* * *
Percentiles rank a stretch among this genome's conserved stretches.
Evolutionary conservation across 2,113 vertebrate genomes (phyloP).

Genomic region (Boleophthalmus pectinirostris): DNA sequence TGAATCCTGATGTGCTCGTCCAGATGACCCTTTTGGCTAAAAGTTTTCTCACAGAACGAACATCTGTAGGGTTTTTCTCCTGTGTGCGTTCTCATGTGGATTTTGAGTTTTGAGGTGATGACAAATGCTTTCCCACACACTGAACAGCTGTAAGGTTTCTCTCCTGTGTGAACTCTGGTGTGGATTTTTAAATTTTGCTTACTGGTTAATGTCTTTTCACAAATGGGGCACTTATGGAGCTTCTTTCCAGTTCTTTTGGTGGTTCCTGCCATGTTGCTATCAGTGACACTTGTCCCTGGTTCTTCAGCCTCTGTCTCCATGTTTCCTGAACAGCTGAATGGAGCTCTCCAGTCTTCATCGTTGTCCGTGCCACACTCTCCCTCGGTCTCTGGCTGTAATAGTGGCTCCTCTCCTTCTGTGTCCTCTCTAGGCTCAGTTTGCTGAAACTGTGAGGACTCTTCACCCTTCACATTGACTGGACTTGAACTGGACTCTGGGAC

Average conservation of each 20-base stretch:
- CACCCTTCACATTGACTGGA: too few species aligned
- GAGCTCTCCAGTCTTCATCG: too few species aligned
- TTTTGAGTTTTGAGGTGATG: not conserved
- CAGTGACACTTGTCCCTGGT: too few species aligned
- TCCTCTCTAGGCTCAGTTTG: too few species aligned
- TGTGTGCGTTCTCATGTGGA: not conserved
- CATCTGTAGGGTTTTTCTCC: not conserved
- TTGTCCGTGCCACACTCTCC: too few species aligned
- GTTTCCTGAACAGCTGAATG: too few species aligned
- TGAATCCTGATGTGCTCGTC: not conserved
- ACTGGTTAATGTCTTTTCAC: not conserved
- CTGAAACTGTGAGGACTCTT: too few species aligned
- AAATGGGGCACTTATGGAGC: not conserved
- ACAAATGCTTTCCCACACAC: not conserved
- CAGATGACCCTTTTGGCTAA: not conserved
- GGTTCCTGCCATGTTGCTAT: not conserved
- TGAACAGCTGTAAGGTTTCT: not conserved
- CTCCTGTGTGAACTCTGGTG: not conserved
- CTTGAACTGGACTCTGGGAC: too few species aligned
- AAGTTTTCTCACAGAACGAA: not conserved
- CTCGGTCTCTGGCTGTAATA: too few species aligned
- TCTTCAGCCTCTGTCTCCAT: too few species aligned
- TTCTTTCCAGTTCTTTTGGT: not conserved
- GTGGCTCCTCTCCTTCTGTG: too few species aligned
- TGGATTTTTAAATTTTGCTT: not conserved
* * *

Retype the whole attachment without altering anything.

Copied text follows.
Percentiles rank a stretch among this genome's conserved stretches.
Evolutionary conservation across 2,113 vertebrate genomes (phyloP).

Genomic region (Boleophthalmus pectinirostris): DNA sequence TGAATCCTGATGTGCTCGTCCAGATGACCCTTTTGGCTAAAAGTTTTCTCACAGAACGAACATCTGTAGGGTTTTTCTCCTGTGTGCGTTCTCATGTGGATTTTGAGTTTTGAGGTGATGACAAATGCTTTCCCACACACTGAACAGCTGTAAGGTTTCTCTCCTGTGTGAACTCTGGTGTGGATTTTTAAATTTTGCTTACTGGTTAATGTCTTTTCACAAATGGGGCACTTATGGAGCTTCTTTCCAGTTCTTTTGGTGGTTCCTGCCATGTTGCTATCAGTGACACTTGTCCCTGGTTCTTCAGCCTCTGTCTCCATGTTTCCTGAACAGCTGAATGGAGCTCTCCAGTCTTCATCGTTGTCCGTGCCACACTCTCCCTCGGTCTCTGGCTGTAATAGTGGCTCCTCTCCTTCTGTGTCCTCTCTAGGCTCAGTTTGCTGAAACTGTGAGGACTCTTCACCCTTCACATTGACTGGACTTGAACTGGACTCTGGGAC

Average conservation of each 20-base stretch:
- CACCCTTCACATTGACTGGA: too few species aligned
- GAGCTCTCCAGTCTTCATCG: too few species aligned
- TTTTGAGTTTTGAGGTGATG: not conserved
- CAGTGACACTTGTCCCTGGT: too few species aligned
- TCCTCTCTAGGCTCAGTTTG: too few species aligned
- TGTGTGCGTTCTCATGTGGA: not conserved
- CATCTGTAGGGTTTTTCTCC: not conserved
- TTGTCCGTGCCACACTCTCC: too few species aligned
- GTTTCCTGAACAGCTGAATG: too few species aligned
- TGAATCCTGATGTGCTCGTC: not conserved
- ACTGGTTAATGTCTTTTCAC: not conserved
- CTGAAACTGTGAGGACTCTT: too few species aligned
- AAATGGGGCACTTATGGAGC: not conserved
- ACAAATGCTTTCCCACACAC: not conserved
- CAGATGACCCTTTTGGCTAA: not conserved
- GGTTCCTGCCATGTTGCTAT: not conserved
- TGAACAGCTGTAAGGTTTCT: not conserved
- CTCCTGTGTGAACTCTGGTG: not conserved
- CTTGAACTGGACTCTGGGAC: too few species aligned
- AAGTTTTCTCACAGAACGAA: not conserved
- CTCGGTCTCTGGCTGTAATA: too few species aligned
- TCTTCAGCCTCTGTCTCCAT: too few species aligned
- TTCTTTCCAGTTCTTTTGGT: not conserved
- GTGGCTCCTCTCCTTCTGTG: too few species aligned
- TGGATTTTTAAATTTTGCTT: not conserved